Homebrew kegging and draft beer tapping equipment including aluminum CO2 tanks, CO2 regulators, quick disconnects, Cornelius kegs, beer taps, pony taps, beer hardware, hoses and fittings.

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50 Amp Home Brewery Controller Build

When we started building a 50 Amp controller for a customer I decided to document the process from start to finish. This controller is designed to run a HERMS system or a RIMS tube and boil pot and when complete. Our 50 Amp controller will support up to two 5500 watt elements at the same time. One or two pumps can be switched on independent of each other and independent of the elements, giving you plenty of flexibility over your home brewery design..

 All of our controllers are GFCI ready and all uave been tested on a GFCI circuit. This controller will have a 4 prong 50 Amp range style plug because to be GFCI compliant, a mixed voltage home brewery controller has to be a 4 wire system.

All of our controllers are manufactured using a process similar to this one. Every controller we build starts with a all aluminum housing because plastic it too dangerous to build with. The problem with a plastic housing is a failing SSR can easily melt any plastic housing down into a molten firey goo!

Note:  We recently started selling this same controller on www.amazon.com. (5/2015)

Bottom Housing Machining

We start with a Bud Industries AN-2858-B chassis that measures 8.75" X 5.75" X 3.25". Some would say that $46.20 is too much to spend on a housing but the alternative is plastic and we won't go there because plastic is a fire hazard.

Unmodified Closed Housing
Unmodified Open Housing

Drill the mounting holes for the relays and main contactor. The main contactor switches incoming power on and off.

Bottom Drilled

Drill he openings for incoming power, plug cable glands and safety ground.

Cable gland openings

Test fit cable gland fittings.

Test fit cable gland openings

Machine the openings for the heat sink assemblies.

Machine heat sink assembly openings





Heatsink Assembly

Our larger controllers have fan assisted heat sinks. Testing shows the fans aren't needed but a little extra insurance never hurts!

We start with a 4" length of heat sink cut off a longer extrusion.

Unmodified heat sink

We drill the mounting holes and power feed hole in each one.

Drilled heat sinks

We machine the insets where the fans will mount.

Machined heat sinks

We mount the fans then add some extra tubing to the wires where they will pass through the housing to the inside.

Fans mounted in heatsinks
Fan wires

Then we mount the heat sink assemblies to the lower housing.

Mount heat sink assemblies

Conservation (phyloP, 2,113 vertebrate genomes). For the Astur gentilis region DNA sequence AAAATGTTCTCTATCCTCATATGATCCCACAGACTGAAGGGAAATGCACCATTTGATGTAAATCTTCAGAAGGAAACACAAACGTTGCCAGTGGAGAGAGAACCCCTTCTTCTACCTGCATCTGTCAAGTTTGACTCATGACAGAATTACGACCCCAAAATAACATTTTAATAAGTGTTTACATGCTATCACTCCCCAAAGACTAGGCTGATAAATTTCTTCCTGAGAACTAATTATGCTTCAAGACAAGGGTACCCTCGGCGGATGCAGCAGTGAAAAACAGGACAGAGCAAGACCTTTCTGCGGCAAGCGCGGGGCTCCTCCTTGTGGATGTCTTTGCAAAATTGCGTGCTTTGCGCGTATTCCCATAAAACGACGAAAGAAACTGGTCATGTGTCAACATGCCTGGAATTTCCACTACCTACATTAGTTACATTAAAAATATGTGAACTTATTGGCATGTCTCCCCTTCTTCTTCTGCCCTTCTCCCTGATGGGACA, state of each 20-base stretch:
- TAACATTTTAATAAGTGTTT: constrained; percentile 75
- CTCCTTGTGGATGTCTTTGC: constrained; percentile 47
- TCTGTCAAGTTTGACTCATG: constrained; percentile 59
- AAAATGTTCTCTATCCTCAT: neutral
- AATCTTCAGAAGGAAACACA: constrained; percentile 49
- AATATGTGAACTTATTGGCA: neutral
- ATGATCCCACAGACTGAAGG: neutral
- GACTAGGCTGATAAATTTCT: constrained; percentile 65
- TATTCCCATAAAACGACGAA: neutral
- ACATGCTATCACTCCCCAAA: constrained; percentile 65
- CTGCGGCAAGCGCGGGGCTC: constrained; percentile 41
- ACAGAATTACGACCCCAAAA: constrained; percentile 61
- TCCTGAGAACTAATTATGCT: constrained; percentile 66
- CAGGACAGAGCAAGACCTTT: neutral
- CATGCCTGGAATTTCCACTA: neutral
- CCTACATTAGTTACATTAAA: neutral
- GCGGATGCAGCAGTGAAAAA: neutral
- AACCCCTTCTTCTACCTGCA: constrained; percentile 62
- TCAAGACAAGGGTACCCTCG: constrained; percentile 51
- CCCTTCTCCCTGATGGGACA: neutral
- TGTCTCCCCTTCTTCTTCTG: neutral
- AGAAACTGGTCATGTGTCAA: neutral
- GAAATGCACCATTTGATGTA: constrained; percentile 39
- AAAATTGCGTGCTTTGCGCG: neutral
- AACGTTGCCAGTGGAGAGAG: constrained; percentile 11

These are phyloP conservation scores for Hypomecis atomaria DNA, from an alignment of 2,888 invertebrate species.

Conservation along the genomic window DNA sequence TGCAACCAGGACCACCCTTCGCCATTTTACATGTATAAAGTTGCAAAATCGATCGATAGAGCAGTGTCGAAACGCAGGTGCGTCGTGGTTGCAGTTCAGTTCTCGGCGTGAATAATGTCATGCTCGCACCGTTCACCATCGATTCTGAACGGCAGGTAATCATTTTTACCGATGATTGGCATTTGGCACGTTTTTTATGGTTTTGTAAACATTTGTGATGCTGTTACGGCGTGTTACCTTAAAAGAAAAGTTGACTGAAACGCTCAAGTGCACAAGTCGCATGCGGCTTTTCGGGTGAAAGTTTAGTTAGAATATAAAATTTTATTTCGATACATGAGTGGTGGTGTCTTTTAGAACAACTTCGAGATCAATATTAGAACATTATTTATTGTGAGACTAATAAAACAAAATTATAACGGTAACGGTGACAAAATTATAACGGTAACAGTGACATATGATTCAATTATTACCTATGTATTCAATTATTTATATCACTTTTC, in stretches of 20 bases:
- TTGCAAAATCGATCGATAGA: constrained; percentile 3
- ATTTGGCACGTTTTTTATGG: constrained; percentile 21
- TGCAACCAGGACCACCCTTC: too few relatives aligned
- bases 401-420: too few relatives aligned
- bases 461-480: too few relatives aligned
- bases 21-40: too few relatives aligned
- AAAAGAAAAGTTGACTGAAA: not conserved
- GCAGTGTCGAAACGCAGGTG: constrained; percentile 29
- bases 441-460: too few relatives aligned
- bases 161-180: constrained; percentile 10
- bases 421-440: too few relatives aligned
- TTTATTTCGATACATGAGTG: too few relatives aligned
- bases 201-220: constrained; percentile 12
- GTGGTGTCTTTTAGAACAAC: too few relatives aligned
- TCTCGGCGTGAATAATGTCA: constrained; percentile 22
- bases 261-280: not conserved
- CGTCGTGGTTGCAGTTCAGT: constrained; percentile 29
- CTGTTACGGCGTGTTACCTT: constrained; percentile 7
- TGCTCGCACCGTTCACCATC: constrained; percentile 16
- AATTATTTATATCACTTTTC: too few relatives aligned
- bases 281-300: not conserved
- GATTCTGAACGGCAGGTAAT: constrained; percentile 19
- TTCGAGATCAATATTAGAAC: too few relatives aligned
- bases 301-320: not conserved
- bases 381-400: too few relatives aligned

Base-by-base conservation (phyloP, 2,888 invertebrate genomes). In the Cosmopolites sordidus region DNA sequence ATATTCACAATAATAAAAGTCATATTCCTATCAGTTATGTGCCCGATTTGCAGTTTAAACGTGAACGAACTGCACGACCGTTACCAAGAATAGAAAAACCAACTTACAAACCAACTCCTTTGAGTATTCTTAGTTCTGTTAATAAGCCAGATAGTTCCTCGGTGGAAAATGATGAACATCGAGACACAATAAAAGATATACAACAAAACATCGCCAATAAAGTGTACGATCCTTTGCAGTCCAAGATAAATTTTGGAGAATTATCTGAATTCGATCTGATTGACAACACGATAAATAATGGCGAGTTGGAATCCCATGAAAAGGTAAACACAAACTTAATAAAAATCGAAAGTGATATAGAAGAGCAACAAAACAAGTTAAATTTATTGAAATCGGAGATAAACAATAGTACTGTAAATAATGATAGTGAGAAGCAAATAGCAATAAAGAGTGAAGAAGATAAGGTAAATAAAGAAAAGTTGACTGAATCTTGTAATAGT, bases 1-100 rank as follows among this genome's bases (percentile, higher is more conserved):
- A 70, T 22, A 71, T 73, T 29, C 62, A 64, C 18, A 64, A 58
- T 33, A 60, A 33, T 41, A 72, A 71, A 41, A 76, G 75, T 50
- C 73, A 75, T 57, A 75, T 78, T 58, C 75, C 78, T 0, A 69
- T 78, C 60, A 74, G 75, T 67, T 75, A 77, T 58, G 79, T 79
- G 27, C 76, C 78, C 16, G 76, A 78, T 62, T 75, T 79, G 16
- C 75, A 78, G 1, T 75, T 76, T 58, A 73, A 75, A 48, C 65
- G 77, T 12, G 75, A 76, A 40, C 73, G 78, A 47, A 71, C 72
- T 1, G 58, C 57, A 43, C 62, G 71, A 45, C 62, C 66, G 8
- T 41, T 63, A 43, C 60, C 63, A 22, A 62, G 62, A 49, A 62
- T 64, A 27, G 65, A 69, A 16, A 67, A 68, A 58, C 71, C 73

Top Housing Machining

Machine all of the mounting holes in the top cover.

Machined top cover

Initial Assembly

Mount all of the relays and main power contactor in the bottom housing. The main contactor turns incoming power on and off.

Relays and contactor

Install the incoming power cable clamp.

Main Power clamp

Mount and pre-wire the SSRs

Mount the SSRs

Install the internal power supply

Install the internal power supply

Pre-wire the Relays

Prewire the Relays

Pre-wire the Outlet Pigtails

Prewire the outlet pigtails

Install the Outlet Cable Glands

Install the Outlet Cable Glands

Install and wire the Outlets - the ground wires are all connected later

Install the outlets

Assemble Hardware to the Faceplate

The two left switches turn pumps 1 & 2 on/off.
The two outlets below the switches are for pumps 1 & 2.
The center top knob is for rate of boil & will control up to two 5500 watt elements in tandem.
The switch below the knob switches between mash and boil.
The PID to the right controls your mash temperature & can control up to two 5500 watt elements in tandem.
    Most will use two 5500 watt elements for HERMS or a single 5500 watt element for RIMS tube.
The red mushroom button is main power on/off and also serves as a panic stop switch.
    Twisting this button clockwise turns on the main controller power.
    Pushing this button in turns off all power to the controller.
The connector to the right is for the K type thermocouple - used to monitor your mash temperature.

Assemble hardware to the faceplate

We pre-wire the faceplate

Pre-wire the faceplate

We use Hydraulic Crimpers to attach terminals to the #6 wire that will be feeding power to the panel.

We need hydraulic crimpers forthe incoming power

All of the wiring is done except for the neutral and safety ground

The box looks very busy but everything was done in layers. No single layer was overly complicated.
We still need to slip some heat shring tubing over the open crimp connector tying all of the safety ground wires together.

Wiring is almost done

One more crimp with the hydraulic crimper.

This one's the two neutral wires for the pump control circuits
We protect the connection with heat shrink tubing.

Another hydraulic crimp

Cover crimp with heat shrink tubing

Cover ground with heat shrink tubing

One completed 50 Amp control panel.

Complete control panel

Panel front during test.

Outlet Plugs



This site is owned and operated by Tom Hargrave Sales 12021 South Memorial Parkway, Suite N-4
Huntsville, AL  35803